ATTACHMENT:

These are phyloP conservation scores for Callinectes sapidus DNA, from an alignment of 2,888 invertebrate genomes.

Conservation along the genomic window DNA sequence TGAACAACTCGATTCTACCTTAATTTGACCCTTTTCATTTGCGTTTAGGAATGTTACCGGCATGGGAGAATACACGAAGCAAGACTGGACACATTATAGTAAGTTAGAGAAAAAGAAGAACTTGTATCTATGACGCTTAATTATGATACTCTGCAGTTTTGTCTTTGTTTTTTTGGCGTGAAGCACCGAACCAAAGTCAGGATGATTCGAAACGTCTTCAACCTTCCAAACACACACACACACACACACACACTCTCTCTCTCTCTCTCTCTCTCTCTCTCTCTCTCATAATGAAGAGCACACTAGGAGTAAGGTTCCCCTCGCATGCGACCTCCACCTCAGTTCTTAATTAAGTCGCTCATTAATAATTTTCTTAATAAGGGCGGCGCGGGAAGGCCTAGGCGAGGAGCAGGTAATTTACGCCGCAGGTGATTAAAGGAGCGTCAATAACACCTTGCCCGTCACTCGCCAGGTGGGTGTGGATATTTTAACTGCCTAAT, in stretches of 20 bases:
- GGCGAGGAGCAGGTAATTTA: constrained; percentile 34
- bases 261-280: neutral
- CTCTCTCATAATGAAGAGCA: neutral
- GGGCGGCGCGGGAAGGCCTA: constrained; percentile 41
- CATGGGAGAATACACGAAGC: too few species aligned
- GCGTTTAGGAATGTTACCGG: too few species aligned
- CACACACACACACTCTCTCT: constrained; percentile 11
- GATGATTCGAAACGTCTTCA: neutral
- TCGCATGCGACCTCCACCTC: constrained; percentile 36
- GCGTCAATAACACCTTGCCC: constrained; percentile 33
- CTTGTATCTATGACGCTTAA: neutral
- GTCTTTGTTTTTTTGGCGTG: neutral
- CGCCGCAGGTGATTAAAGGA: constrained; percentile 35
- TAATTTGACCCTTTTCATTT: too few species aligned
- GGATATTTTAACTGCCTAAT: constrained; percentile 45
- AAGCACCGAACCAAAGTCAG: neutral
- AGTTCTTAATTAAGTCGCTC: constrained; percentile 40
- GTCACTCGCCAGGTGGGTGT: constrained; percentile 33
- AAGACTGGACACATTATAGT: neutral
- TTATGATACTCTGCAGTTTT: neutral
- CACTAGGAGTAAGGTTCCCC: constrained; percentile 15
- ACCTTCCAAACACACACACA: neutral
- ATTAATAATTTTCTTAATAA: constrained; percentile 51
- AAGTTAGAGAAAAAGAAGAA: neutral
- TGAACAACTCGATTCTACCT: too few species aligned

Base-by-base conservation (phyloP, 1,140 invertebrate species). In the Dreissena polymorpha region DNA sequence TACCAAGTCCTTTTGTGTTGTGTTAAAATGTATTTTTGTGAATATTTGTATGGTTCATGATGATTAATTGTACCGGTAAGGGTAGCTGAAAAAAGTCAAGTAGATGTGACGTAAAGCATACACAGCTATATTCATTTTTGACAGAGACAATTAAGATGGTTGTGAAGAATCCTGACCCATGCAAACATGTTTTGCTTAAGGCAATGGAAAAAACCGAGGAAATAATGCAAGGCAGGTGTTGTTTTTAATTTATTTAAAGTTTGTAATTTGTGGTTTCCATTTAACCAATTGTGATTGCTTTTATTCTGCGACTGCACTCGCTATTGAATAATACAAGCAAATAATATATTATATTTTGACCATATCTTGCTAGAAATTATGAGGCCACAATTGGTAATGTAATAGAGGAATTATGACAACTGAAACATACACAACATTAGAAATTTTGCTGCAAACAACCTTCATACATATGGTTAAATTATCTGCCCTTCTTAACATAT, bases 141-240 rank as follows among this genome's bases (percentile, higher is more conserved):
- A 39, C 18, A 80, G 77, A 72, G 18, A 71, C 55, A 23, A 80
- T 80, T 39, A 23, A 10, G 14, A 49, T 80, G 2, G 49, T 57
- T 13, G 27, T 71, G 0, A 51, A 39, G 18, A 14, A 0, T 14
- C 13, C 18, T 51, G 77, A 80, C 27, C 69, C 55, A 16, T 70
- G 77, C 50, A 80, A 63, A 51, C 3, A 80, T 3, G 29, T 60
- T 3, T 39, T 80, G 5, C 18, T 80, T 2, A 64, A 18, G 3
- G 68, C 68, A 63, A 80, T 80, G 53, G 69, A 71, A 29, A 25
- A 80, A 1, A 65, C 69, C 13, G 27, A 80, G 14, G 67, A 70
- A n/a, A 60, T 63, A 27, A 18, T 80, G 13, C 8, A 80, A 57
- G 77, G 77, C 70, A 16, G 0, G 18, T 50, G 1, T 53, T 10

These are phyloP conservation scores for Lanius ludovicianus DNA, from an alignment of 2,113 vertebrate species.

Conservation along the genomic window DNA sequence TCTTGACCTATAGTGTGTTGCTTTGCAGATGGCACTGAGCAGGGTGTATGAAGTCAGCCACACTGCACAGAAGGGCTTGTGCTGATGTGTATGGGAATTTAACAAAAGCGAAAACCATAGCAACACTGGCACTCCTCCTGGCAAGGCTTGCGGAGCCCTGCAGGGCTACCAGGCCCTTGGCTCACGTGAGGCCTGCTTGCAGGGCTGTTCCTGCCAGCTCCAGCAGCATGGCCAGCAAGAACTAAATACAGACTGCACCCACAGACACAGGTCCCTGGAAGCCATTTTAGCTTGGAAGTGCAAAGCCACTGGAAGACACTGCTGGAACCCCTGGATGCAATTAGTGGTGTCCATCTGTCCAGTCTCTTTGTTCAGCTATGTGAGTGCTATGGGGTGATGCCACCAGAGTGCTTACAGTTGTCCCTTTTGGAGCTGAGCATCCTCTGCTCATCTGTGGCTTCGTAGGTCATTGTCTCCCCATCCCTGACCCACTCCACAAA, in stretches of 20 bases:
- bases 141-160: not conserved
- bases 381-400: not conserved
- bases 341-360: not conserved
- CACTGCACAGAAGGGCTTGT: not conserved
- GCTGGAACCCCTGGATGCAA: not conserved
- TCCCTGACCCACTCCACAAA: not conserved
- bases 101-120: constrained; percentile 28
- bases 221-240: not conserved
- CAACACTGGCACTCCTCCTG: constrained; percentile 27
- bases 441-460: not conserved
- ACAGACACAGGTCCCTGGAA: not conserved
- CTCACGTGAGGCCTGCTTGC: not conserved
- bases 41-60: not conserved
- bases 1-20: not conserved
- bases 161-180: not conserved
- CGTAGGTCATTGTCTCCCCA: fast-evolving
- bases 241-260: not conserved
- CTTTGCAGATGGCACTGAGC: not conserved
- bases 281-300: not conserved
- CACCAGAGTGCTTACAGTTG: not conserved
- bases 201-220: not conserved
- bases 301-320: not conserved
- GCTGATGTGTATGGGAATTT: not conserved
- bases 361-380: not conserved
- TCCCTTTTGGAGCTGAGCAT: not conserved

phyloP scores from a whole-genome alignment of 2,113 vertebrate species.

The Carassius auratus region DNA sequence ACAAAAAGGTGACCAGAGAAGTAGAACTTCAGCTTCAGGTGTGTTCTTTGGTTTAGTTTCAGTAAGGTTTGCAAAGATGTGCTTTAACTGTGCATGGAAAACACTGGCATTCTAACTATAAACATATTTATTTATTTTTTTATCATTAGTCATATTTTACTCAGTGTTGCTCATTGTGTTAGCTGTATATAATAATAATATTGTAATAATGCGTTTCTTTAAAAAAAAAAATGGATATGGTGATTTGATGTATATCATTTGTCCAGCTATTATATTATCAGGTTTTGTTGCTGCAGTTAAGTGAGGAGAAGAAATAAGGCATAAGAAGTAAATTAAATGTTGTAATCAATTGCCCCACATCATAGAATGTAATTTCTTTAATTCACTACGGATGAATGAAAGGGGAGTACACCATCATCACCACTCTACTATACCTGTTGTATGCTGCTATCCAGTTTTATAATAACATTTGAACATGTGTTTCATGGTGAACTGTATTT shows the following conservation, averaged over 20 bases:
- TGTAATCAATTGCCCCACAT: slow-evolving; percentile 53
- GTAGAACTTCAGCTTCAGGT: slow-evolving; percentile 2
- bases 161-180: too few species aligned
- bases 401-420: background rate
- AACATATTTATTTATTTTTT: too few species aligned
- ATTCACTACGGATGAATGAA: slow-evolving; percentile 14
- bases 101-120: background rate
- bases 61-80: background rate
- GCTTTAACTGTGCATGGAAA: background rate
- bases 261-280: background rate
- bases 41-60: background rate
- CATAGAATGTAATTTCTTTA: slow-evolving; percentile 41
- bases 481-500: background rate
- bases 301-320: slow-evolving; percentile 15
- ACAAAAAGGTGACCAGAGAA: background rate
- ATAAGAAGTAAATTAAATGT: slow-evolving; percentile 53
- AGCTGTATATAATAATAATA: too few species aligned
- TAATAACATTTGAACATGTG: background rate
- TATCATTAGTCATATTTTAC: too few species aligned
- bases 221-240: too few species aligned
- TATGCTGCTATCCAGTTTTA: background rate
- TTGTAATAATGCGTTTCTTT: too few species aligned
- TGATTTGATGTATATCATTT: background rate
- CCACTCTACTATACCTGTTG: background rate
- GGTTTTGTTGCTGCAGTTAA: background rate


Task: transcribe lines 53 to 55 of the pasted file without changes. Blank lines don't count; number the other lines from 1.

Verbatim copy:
- bases 41-60: not conserved
- bases 1-20: not conserved
- bases 161-180: not conserved